Secondly, it makes no sense for the government to be talking of “surplus funds” when the tertiary institutions in which the students are learning are cash strapped and struggling to give students a decent education. How can Vice-Chancellors of public universities be talking of tripling fees, when HELB is expecting to make profits? If anything, the role of the government should be to plough back excess funds back into the tertiary institutions to keep the fees low, rather than putting the funds into private, profit making schemes, while education fees sky-rocket. The disconnect between HELB and educational institutions also means that the government is shirking the responsibility to provide education, and is instead making education entirely the responsibility of individual students, albeit in advance.
The same principle applies to the Corporate Social Responsibility initiatives from HELB. CSR is supposed to be made up of initiatives from the private sector to mitigate where government services, such as education, have failed to reach citizens. Therefore, it is a contradiction for HELB as government to be using funds to mitigate the government’s failure to provide the same services, especially when the majority of those who borrow loans from HELB do so because they lack the financial capacity to pay their own fees.
HELB should have no money for CSR or for investment. If it does, it means that the government is doing its revenue collection or expenditure so badly, that it is failing to educate its youth.
Another sign of the private sector mentality of government is in the recent launch of the HELB strategic plan, private-sector style, in one of the more expensive hotels in Nairobi, the same event at which the CS promised to arrest loan defaulters.
It makes no sense for a department of the government to have a strategic plan. As far as citizens are concerned, we need only ONE strategic plan from the government, and that is the one provided by the president who was supposedly elected on the basis that he had one. However, what has happened is that parastatal heads have been allowed to become mini-presidents, all of them launching strategic plans at private sector standards, while at the same time having no money to fund actual services supposed to be provided by government.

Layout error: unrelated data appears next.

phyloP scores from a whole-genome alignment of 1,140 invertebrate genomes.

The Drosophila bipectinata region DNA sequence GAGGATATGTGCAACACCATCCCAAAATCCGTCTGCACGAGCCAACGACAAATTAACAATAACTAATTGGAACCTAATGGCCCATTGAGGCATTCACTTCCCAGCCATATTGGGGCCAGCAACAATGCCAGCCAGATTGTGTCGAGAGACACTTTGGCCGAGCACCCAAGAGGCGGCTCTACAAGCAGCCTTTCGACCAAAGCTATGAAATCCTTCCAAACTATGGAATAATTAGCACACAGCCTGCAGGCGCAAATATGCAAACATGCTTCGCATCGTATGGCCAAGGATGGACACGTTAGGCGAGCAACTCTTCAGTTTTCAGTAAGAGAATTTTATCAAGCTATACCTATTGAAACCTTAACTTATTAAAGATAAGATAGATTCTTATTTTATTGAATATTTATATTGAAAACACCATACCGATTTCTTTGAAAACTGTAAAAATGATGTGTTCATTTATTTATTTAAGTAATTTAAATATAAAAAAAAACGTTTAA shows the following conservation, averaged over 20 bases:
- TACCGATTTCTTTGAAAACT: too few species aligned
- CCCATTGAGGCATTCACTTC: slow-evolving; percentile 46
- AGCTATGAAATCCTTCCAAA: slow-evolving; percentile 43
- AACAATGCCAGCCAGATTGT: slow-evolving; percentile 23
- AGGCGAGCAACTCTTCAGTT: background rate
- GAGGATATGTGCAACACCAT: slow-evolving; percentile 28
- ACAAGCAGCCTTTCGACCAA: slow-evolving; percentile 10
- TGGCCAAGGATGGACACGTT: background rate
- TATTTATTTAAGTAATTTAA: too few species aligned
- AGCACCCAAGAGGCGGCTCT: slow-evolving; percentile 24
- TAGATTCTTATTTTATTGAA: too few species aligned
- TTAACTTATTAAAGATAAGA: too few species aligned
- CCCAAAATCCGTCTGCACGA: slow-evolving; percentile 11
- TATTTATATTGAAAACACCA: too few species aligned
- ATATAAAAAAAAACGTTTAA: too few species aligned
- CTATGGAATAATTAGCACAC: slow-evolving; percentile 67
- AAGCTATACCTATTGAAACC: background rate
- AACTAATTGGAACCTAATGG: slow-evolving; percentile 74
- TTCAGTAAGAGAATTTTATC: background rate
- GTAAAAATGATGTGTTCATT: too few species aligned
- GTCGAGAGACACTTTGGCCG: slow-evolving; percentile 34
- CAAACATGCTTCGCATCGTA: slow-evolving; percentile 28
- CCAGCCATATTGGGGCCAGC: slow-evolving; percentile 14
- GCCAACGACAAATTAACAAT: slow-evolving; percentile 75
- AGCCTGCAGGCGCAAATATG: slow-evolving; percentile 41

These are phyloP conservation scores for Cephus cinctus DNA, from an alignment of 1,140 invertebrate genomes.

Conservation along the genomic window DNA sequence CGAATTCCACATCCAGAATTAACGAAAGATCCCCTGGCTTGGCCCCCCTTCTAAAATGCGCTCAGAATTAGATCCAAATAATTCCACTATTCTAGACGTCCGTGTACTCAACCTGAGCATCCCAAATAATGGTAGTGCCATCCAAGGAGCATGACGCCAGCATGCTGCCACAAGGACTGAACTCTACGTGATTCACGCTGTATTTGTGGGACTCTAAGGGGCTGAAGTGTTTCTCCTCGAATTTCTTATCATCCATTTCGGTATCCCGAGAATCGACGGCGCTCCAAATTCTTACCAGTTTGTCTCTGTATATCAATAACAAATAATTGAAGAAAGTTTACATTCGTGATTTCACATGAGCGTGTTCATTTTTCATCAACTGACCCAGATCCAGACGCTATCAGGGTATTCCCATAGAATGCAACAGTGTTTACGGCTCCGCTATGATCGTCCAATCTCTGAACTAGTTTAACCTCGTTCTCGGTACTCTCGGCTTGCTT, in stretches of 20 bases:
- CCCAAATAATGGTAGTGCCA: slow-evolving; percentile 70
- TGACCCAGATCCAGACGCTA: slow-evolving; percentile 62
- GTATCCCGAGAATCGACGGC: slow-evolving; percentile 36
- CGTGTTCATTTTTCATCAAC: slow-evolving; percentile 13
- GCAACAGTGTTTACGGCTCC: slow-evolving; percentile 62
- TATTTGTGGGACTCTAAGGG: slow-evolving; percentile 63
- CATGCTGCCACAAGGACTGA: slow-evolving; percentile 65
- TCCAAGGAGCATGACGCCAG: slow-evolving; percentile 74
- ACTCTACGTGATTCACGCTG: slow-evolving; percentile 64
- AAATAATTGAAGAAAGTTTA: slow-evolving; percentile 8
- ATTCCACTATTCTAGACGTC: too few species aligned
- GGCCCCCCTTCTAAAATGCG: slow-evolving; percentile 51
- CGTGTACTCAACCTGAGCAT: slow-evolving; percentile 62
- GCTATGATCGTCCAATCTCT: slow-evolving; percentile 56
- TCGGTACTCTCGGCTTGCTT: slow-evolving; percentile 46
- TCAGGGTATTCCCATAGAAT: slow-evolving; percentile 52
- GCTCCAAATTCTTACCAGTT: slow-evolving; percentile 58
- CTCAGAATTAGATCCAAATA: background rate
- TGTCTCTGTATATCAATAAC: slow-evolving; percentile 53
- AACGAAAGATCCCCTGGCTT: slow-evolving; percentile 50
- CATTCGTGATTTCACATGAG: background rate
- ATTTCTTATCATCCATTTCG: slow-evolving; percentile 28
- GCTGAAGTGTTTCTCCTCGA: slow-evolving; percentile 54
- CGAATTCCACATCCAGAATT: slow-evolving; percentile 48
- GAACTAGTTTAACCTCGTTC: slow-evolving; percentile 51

And to add insult to injury, at the same event, HELB received its ISO certification. In other words, government systems are no longer running government. It’s private sector systems doing it.
If funding for government services comes from our taxes, our taxes should fund all these services without government asking for an additional coin from us. The government's job is to put in place an economy that allows everybody, not just graduates, to generate wealth for the country, and the revenue from that wealth is what gives GoK money to provide services. But government should not be using pirate-hustler economics to get money from users of the services to fund the same services. And in the case of HELB, the government is not even using the money to fund higher education so that the fees remain low. It is, instead, using the money to make more money and more money, as graduates suffer from the shackles of debt.
We, the Kenyan people, need to demand a real government which knows what government is, not a private sector that uses the tools of the state to increase money but offer no improvement in social services to its people. That means affirming that graduates cannot owe government for being educated. It's the government that owes citizens to educate them, since that's what we pay taxes for.
If the government has no money to fund universities, it should first tell us why our taxes are not stretching far enough. The taxes we pay are for our children to get educated, not to loan money to our children to get educated.
Lastly, if the citizens are not generating enough economic wealth for government to have revenue to provide services like education, then the government is failing in its job to create an enabling working environment. It means that we Kenyans need to get a president who can run an actual government, not one who runs government as a side hustle to his family’s business interests.